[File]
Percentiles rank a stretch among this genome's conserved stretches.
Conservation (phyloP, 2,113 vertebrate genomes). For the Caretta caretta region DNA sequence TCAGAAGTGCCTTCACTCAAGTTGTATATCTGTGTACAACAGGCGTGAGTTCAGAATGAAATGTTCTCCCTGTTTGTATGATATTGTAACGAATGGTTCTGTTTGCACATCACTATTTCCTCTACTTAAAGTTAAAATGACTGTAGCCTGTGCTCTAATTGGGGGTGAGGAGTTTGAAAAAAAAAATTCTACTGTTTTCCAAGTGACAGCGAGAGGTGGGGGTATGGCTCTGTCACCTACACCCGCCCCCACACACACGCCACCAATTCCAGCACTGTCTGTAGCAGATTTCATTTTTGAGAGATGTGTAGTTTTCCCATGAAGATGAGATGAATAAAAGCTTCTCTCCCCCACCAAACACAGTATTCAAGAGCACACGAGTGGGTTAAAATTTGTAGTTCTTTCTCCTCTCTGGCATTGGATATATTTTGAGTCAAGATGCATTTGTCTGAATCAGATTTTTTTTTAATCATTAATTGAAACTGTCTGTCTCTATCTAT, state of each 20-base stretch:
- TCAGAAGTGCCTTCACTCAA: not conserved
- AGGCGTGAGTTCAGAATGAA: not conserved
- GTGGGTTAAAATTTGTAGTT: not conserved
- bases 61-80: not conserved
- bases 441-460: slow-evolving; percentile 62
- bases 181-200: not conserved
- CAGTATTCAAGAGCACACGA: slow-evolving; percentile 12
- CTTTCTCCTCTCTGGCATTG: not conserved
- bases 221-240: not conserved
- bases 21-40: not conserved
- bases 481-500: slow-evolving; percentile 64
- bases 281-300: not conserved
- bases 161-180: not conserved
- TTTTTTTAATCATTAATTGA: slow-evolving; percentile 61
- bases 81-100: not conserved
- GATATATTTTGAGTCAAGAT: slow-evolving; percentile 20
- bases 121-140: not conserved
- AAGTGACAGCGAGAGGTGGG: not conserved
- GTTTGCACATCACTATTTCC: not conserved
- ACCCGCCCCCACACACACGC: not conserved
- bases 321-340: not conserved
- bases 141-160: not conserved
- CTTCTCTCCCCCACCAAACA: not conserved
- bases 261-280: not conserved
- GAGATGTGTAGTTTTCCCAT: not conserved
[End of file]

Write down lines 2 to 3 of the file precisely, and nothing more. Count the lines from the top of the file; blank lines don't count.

Conservation (phyloP, 2,113 vertebrate genomes). For the Caretta caretta region DNA sequence TCAGAAGTGCCTTCACTCAAGTTGTATATCTGTGTACAACAGGCGTGAGTTCAGAATGAAATGTTCTCCCTGTTTGTATGATATTGTAACGAATGGTTCTGTTTGCACATCACTATTTCCTCTACTTAAAGTTAAAATGACTGTAGCCTGTGCTCTAATTGGGGGTGAGGAGTTTGAAAAAAAAAATTCTACTGTTTTCCAAGTGACAGCGAGAGGTGGGGGTATGGCTCTGTCACCTACACCCGCCCCCACACACACGCCACCAATTCCAGCACTGTCTGTAGCAGATTTCATTTTTGAGAGATGTGTAGTTTTCCCATGAAGATGAGATGAATAAAAGCTTCTCTCCCCCACCAAACACAGTATTCAAGAGCACACGAGTGGGTTAAAATTTGTAGTTCTTTCTCCTCTCTGGCATTGGATATATTTTGAGTCAAGATGCATTTGTCTGAATCAGATTTTTTTTTAATCATTAATTGAAACTGTCTGTCTCTATCTAT, state of each 20-base stretch:
- TCAGAAGTGCCTTCACTCAA: not conserved